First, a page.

How to optimise your home workspace

How to optimise your home workspace

Ensuring your working environment is one you actually want to spend time in is really important. There are a few key elements you want to have in place that’ll optimise the experience for you, helping to get you in the right headspace to be productive.

Get rid of distractions 

According to a University of California Irvine study, it takes an average of 23 minutes and 15 seconds to get back on task after getting distracted, meaning your productivity will take a nosedive if you don’t nip those interruptions in the bud early on. Working from the same place that you sleep, eat and relax can be a huge distraction in itself - especially if you live quite a confined space, so ensuring you have a set place to work is a great start - sadly this means avoiding working from bed or the sofa if you possibly can. Perhaps not the ‘working from anywhere’ dream you had envisioned but setting these kind of work/play boundaries is much more conducive to concentration. To get in the zone, start by putting your personal phone away - somewhere out of sight and not within reach - to ensure you don’t have your attention pulled every time an alert pings through and if you don’t have a home office or separate room you can work in, consider using a partition or screen to section off your workspace area. This will give your mind the trigger it needs to switch between ‘work’ and ‘home’ mode. 

Ensure you have the right technology 

Finding working from a laptop too restrictive? Internet a bit slow to upload? If ignored, these are issues that will become huge problems - problems like swearing on zoom and throwing your laptop across the room because you’re so frustrated. If fixed promptly, they can make a significant difference to your efficiency and enjoyment levels. Ensuring your technology - whether that be investing in high speed internet or purchasing a wireless mouse and keyboard - is working at its best will make your working life much easier. If you’re employed, this is something you can ask your company to help out with, too.

Check your posture 

Poor posture whilst working can have a knock-on effect with your health in the long run. Spine and neck pain are the most common problems associated but according to Harvard University, it can also slow down digestion, trigger heartburn and acid reflux. Feel like you’re constantly stooping? Invest in a laptop platform that will set its top at eye level as well as a chair that feels comfortable and gives your back the support it needs - adjustable height, armrests and a swivel base are all things to look out for, as is well-padded upholstery.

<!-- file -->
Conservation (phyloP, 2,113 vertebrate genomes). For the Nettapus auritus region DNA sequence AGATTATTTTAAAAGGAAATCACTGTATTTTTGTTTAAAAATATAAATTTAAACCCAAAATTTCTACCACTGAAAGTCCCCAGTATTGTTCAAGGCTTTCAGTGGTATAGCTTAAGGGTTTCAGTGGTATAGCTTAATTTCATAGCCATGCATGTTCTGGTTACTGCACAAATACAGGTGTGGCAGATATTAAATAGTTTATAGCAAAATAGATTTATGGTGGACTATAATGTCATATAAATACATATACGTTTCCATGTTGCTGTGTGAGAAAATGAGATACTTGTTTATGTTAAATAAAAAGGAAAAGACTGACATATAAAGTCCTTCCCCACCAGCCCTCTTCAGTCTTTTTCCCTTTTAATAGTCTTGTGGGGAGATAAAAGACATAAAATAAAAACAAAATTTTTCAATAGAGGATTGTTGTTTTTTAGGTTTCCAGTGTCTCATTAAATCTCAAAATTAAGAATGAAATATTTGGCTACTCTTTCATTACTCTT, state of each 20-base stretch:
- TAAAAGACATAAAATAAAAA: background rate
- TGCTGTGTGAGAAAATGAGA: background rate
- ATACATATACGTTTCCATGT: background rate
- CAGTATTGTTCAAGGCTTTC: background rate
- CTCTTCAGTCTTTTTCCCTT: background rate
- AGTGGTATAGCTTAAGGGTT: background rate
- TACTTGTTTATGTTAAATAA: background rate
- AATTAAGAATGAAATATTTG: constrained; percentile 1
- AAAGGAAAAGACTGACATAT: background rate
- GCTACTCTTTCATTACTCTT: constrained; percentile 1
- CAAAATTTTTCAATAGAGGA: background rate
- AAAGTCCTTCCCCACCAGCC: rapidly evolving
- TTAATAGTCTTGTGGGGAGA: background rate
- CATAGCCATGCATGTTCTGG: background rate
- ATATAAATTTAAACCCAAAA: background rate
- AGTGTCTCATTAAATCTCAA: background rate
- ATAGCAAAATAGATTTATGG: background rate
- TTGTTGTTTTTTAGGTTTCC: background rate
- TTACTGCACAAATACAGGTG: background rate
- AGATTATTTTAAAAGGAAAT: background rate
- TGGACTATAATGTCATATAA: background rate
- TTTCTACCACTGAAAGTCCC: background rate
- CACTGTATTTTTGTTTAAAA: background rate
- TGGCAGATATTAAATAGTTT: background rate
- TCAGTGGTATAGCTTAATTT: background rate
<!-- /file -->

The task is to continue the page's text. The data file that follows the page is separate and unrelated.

How’s the atmosphere?

Whether or not you buy into the concept of Feng Shui, a workspace that feels good to sit or stand in is going to be much more fun to work in. A study conducted by YouGov found that 40% of office workers believe their health, concentration and energy levels have been adversely affected by poor ventilation. Ensure you’ve got some fresh air moving through the space and that you’re neither too hot nor too cold. Indoor plants have also been found to boost focus, as has natural light, so setting up your workspace with these natural elements will help get you through the day.

Clean your workspace 

Nothing will make you feel more dejected when facing a full work day than a messy desk. Though some will argue there’s method in their madness, the old adage, ‘tidy desk, tidy mind’ has proven to be true. You’ll feel more efficient and less stressed when sitting down to an organised space. It’s also shown to boost morale - unsurprising as there’s nothing like mess to make you feel out of control and question your capability as an adult. Make a point of filing, clearing clutter and empty mugs at the end of each day and you’ll thank yourself in the long run.

Brighten things up

Our brains are amazing things. According to some scientific research, there are certain colours that will trigger us to feel more focused, upbeat and energetic, so surrounding your desk space with these should set you up for a good day. Colours that are considered ‘low wavelength’ such as a serene green or calming light blue are said to boost focus whilst a bright yellow is considered exciting and can inspire creativity. If painting your workspace seems a bit drastic, consider surrounding it with posters, mood boards or decorations that evoke the feeling you’re looking to recreate in your work. 


For some people, the sound of silence is bliss when they’re working. For others, it feels as loud as a bulldozer crashing through their front window. If you’re someone who thrives on a bit of office buzz, you probably work better with a bit of background noise. Whether through YouTube, Spotify or any other music streaming service, there are thousands (if not millions) of weird and wonderful soundscapes you can play in the background to create that ambience you’ve been missing. Love the sound of a coffee shop? There’s a playlist for that. Always wished you could live that digital nomad lifestyle? Pop on a playlist of waves and you’re basically in the Bahamas. Well… not quite, but that’s the best you can probably do in these utterly baffling times. 

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Post author

Bianca Barratt

Bianca Barratt is a freelance journalist specialising in lifestyle, culture and business features. She has written for titles including the Evening Standard, Independent, The Sunday Times, Refinery 29, Euronews, Sheerluxe and

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